Let's try this exercise: Close your eyes and visualize a Republican legislator. Be honest. You're probably seeing a 40-something white guy, a little bit over the optimal weight for his height, with a suit that doesn't quite fit right. And a flag pin in his lapel.
There's nothing wrong with that. Most Republican legislators are white. Most Democratic legislators are white. Heck, for the time being, most Americans are white.
But now go back to that Republican guy. Look at him closely and tell me if you would trust that guy to stand up for the voting rights of all Americans, including those who don't look or think like him. If the guy is in the state Legislature in Arizona (or Texas or Virginia or a whole lot of other places), the answer is, sadly, a resounding no. He'll stand up for the voting rights of people who look and think like him. He considers that his patriotic duty because he's steadily running out of people who look and think like him.
For the past month, this guy and his ever-shrinking band of like- (and small-) minded homies have been absolutely giddy over the U.S. Supreme Court's decision to gut part of one of the greatest pieces of legislation in the history of this country—the Voting Rights Act of 1965. Chief Justice John Roberts, who wrote the decision for the 5-4 majority, came to the odd conclusion that while voter discrimination continues to exist, it doesn't look like it did back in the 1960s, so we don't need that part of the law any more.
When the law was first passed, Sections 4 and 5 were set to expire after five years. Section 4 contained a formula to determine which states would be required by Section 5 to have federal oversight of various election decisions (including redistricting, voter ID laws, etc.). Congress has routinely—and in a quite bipartisan fashion—extended them over the years. In 2006, they were extended for another 25 years. The vote in the Senate was 98-0.
Seriously, you'd have trouble getting the Senate to vote unanimously to pass a nonbinding resolution thanking a Cub Scout for helping an elderly person across the street. But, across party lines, the Senate felt strongly enough about protecting voting rights to go 98-0, only to have the Supreme Court step in and say, "Um, no." (And, believe me, "Um, no" is about as literate as Antonin Scalia and Clarence Thomas et al. get in their headlong pursuit of their far-right-wing agenda.)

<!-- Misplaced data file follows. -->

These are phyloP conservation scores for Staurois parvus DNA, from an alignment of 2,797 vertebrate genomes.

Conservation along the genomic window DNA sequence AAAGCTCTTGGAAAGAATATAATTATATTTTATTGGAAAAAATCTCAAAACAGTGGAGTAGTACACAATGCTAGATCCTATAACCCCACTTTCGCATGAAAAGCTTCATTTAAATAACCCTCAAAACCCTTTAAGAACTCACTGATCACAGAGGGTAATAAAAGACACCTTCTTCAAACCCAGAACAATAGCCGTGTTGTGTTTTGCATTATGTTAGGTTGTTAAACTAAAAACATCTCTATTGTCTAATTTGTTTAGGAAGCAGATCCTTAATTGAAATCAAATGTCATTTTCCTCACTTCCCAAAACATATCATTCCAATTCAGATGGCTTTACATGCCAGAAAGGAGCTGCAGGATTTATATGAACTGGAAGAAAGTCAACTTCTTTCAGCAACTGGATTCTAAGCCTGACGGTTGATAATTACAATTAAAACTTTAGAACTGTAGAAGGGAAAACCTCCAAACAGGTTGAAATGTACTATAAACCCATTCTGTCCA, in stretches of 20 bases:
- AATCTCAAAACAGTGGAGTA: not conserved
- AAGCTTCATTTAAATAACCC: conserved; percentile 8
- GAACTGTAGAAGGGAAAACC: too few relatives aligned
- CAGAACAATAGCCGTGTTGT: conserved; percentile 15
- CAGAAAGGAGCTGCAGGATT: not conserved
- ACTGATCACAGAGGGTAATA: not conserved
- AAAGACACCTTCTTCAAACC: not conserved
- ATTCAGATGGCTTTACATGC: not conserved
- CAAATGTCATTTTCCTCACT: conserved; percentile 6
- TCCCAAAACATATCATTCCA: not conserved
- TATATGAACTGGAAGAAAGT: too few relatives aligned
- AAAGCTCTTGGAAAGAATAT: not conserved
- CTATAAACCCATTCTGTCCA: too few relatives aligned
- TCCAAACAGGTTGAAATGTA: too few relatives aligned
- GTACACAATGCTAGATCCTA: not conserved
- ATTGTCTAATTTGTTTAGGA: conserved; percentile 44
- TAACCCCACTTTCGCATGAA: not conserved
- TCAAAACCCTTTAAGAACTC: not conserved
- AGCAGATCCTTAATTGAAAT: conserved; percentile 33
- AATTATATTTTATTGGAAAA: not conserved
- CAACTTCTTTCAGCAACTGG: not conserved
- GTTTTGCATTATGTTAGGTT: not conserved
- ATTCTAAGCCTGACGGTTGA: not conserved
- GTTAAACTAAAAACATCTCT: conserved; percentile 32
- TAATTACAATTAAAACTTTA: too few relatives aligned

Arizona's leading Republican, Gov. Jan Brewer, showed off her GED skills in her response to the decision when she said, "It's another blow—another strike, if you will—for states' rights." It's absolutely guaranteed that she wouldn't have had that apostrophe in the right place had she written rather than spoken that clumsy-ass sentence.
It has long been a source of embarrassment that, other than Alaska, Arizona was the only state outside the redneck South where the act was applied statewide. However, in Arizona's meager defense, the act was also applied in certain counties in New York, California, South Dakota, North Carolina and Florida, as well as in some communities in Michigan.
To be fair (something that Republicans almost never are), the original reason for Arizona's inclusion on the list is semi-lame. It involved the fact that Arizona didn't have bilingual ballots in 1972. I think that a reasonable (and nonracist) argument can be made against multilingual ballots. For example, if we are going to insist that new citizens under immigration reform will be required to speak and read English, is it outrageous to ask the same of current citizens? Just askin'.
Republicans are quick to point to the fact that the original problem was remedied in 1974. But at the same time, they conveniently ignore their own recent efforts to screw people of color and those of lower means out of their right to vote. One of the loudest voices belongs to Clint Bolick of the Goldwater Institute, who stretches logic like a piece of taffy—way beyond the breaking point—when he argues that our state never should have been included because, at the time of the action, Arizona had a Mexican-American governor (Raul Castro). That's just embarrassing. Bolick probably claims to have black friends, too.
It's somewhat ironic that we could probably count on Barry Goldwater to stand up for voters' rights, but not so for the organization named for him. (Goldwater, who famously—and inexplicably—voted against the Civil Rights Act of 1964, was not in the Senate during the vote on the Voting Rights Act in 1965.) Meanwhile, the institute, which started out as a watchdog of government spending, has pretty much lost all credibility, having run itself off the rails with an absolutely inexcusable defense of secretive spending practices, with taxpayer money, by (public) charter schools.
Arizona voters will probably get a chance to vote next year on the exclusionary voting laws that were rushed through at the end of the recent legislative session. At the same time, Congress should probably reinstate Section 4, if for no other reason than to tell the Supreme Court to mind its own damn business. (As in, "Hey Scalia, why don't you just stick to fixing the outcome of presidential elections?")